I look back on my 13-year-old self and want to give that girl a hug, to tell her that she did nothing – NOTHING! – to warrant an older boy, or anyone for that matter, groping her crotch. And now, with the "Me Too" hashtag going viral on social media to bring attention to the sexual assault, abuse and harassment epidemic so ingrained in our culture, it's long past time to say enough is enough. It's long past time to speak up, to share our stories, to teach our daughters – and sons – that they don't have to endure or stay silent about this bullshit. To teach our sons – and daughters – that it is not okay to sexually assault, abuse or harass others.

I wish I could say that was the only Me Too experience I endured, but it was only the first. The next would occur when I was 18 at the hands of my boss, a man 20+ years my senior and, obviously, in the position of power within our working relationship. To say that this experience disgusts me even more than my very first Me Too would be a gross understatement. And I will write about that one too when I am ready. Because, like the young girl I was at 13, the young woman I was at 18 will not be silenced anymore either.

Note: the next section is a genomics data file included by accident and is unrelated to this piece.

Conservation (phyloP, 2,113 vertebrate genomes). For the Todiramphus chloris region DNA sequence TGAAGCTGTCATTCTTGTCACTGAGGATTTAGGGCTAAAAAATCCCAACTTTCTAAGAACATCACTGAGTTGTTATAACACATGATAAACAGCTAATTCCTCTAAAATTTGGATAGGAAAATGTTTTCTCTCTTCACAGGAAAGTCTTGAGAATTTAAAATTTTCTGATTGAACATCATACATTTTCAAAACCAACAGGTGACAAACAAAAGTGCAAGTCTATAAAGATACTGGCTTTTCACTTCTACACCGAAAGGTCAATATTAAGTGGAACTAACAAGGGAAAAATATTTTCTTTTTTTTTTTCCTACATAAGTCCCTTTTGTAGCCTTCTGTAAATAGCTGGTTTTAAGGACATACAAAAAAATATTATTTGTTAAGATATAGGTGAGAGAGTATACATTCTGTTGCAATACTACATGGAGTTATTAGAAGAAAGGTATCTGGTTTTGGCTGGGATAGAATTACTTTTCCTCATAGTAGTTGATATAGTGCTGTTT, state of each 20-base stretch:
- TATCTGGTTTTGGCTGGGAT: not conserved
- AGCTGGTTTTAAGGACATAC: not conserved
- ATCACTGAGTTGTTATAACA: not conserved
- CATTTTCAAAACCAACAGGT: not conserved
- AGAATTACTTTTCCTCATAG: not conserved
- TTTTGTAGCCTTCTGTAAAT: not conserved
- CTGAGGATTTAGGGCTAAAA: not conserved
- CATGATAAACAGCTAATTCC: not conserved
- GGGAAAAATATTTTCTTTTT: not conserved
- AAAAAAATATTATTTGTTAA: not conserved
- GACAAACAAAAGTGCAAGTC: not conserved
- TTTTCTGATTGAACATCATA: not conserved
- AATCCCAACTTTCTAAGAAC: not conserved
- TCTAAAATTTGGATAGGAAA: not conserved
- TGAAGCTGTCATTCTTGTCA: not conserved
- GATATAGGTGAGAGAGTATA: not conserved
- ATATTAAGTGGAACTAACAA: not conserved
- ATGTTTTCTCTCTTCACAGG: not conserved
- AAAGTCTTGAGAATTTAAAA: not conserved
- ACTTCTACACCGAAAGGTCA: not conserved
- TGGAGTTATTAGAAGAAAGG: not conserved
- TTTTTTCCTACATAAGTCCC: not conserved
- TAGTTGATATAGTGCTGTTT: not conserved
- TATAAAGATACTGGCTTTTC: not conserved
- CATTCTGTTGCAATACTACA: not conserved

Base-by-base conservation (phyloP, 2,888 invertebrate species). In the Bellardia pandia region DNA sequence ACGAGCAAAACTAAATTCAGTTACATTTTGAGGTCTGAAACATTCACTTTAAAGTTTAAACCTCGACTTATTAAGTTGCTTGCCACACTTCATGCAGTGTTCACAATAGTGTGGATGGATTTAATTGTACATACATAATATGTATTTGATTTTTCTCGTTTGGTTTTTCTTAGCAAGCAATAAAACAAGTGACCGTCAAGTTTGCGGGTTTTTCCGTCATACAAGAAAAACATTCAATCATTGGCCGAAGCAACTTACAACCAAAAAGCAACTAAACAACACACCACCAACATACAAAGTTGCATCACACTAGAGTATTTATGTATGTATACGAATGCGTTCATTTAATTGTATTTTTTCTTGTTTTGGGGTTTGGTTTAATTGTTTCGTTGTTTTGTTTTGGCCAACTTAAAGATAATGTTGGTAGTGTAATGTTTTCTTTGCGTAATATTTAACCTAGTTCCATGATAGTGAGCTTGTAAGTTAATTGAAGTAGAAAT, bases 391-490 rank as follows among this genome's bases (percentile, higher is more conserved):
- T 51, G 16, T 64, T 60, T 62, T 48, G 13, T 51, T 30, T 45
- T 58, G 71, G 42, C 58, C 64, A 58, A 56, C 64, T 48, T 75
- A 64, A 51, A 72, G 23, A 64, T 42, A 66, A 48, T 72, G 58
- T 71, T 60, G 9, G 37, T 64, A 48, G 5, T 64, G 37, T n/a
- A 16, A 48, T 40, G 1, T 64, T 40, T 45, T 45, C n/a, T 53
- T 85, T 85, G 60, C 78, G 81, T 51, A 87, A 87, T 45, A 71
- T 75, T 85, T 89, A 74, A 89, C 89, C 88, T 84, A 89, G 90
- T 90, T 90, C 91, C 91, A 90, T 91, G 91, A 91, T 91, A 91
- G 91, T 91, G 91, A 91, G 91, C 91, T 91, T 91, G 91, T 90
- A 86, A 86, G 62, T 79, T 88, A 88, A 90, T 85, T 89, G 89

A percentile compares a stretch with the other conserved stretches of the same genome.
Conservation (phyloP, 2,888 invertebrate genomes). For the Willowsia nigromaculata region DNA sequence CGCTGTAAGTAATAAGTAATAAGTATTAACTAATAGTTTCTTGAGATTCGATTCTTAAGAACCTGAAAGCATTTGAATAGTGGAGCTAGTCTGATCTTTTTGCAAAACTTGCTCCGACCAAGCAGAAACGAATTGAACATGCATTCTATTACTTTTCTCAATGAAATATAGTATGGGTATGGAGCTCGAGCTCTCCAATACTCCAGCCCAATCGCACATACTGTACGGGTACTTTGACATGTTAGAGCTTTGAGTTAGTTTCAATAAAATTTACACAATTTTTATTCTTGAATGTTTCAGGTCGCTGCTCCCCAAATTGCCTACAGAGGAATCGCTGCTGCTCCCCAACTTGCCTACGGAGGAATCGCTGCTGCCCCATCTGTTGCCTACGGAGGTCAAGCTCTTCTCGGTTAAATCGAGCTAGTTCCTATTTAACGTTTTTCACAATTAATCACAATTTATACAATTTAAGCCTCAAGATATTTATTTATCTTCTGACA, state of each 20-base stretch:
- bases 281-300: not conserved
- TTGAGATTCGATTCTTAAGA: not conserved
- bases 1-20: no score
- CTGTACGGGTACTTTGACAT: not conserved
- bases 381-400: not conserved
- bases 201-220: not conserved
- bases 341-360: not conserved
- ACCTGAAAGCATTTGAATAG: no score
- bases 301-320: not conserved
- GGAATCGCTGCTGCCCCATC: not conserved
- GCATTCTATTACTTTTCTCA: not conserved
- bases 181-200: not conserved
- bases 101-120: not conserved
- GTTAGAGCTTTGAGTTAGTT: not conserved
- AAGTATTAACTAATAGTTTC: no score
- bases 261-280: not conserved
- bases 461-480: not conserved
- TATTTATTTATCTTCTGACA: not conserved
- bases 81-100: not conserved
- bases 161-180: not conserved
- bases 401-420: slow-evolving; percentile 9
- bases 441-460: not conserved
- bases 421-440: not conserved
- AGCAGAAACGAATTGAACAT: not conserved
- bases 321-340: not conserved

#MeToo indeed. 
* * *

Postscript: Two things. First, as I edited this story for publication on my blog, I wondered if I should remove the specific detail that might reveal my perpetrator's identity to those friends and acquaintances who were around in my early years (namely, his mother's role as one of my Girl Scout troop leaders), worried that perhaps it would embarrass him if this story traveled across the internet and made its way to his laptop. Because, after all, he was young. And drunk. And let's throw in stupid for good measure. But you know what? No. Not my problem. If you wish not to be embarrassed, ashamed or – better yet – appalled in the future by your behavior in the present then perhaps you should think twice before acting. #neverpissoffafuturewriter

And second, I wondered if, despite the shame he caused my young self, I would forgive him if he picked up the phone or sent me an email to apologize. From having looked at his Facebook page, I see that he has a daughter. Would he forgive an older boy who, hypothetically, groped her against her will at age 13? That one I can't answer. I can only answer for myself. And that answer is yes. Because, after all, he was young. And drunk. And stupid. And we all make mistakes. And I recognize that his offense was not as "unforgivable" as, say, rape.

But believe me when I say, forgiveness does not equate with tolerance or approval. And even with forgiveness, there must still be accountability, if simply to say, "I'm sorry. I acknowledge how wrong my actions were. Please accept my sincere apology."